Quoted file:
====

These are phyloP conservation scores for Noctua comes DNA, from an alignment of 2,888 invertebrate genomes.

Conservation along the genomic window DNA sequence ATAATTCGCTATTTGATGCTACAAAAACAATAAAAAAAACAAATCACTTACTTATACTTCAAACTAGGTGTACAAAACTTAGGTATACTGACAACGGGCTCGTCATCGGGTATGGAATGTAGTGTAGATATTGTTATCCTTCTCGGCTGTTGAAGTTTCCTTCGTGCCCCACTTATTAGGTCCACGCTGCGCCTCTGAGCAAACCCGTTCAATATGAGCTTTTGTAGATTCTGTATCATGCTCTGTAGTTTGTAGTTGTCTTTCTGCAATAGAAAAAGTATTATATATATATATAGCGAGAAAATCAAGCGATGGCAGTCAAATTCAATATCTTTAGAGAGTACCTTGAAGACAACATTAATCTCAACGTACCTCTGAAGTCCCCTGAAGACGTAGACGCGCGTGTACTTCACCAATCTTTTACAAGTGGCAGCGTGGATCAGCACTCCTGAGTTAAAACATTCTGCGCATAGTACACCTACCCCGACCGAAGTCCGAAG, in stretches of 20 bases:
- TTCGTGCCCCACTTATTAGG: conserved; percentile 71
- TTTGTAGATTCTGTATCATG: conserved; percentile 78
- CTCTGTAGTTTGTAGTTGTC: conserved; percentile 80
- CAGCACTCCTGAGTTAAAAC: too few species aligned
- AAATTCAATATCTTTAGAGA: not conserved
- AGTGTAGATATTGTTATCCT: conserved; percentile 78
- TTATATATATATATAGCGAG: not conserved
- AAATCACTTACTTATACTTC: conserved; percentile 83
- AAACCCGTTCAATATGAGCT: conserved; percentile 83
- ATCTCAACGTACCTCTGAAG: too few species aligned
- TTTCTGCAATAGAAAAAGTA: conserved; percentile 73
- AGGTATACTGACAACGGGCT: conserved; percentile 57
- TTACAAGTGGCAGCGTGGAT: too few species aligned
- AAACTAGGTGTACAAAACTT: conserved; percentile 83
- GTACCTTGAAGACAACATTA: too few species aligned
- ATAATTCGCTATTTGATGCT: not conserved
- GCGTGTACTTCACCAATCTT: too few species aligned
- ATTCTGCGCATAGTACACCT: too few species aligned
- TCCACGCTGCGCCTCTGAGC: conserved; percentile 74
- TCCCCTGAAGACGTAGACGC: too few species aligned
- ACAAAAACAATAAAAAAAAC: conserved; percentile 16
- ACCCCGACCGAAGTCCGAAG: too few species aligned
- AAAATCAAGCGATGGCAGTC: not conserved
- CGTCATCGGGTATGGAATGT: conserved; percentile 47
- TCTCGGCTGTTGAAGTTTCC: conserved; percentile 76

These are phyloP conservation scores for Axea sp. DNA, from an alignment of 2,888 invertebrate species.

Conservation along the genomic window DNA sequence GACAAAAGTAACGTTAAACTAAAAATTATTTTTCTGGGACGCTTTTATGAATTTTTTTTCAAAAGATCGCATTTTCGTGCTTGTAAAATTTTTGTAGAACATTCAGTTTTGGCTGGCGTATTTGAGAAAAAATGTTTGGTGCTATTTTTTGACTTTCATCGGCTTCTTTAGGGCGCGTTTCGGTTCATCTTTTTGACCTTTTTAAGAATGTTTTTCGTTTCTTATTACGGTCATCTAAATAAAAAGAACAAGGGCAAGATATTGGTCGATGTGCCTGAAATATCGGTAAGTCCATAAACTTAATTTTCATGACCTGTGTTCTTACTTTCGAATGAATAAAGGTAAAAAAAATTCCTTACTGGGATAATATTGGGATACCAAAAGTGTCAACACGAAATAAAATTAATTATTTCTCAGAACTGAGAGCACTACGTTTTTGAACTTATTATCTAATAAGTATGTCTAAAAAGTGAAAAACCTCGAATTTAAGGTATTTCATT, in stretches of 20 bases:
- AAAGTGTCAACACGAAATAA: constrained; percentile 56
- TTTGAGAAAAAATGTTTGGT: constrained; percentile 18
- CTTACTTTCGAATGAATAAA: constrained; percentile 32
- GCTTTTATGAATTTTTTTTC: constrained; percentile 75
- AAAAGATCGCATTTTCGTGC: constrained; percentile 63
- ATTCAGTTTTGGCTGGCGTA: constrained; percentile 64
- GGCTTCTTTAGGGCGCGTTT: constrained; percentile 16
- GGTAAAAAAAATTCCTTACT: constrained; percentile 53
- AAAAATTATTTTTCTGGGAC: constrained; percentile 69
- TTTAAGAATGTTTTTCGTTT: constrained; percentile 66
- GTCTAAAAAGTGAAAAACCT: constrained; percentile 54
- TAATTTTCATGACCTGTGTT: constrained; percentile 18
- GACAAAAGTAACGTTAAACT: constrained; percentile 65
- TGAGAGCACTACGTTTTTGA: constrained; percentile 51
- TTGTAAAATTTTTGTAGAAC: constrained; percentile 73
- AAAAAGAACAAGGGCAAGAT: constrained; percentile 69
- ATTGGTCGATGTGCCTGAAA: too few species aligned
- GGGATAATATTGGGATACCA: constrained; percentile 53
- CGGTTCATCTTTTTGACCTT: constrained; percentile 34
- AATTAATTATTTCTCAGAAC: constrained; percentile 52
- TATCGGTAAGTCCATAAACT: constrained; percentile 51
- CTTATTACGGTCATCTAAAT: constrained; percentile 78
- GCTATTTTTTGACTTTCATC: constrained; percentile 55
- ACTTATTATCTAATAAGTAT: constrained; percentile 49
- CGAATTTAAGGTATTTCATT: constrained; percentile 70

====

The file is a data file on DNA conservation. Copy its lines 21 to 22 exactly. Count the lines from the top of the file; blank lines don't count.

- TCCACGCTGCGCCTCTGAGC: conserved; percentile 74
- TCCCCTGAAGACGTAGACGC: too few species aligned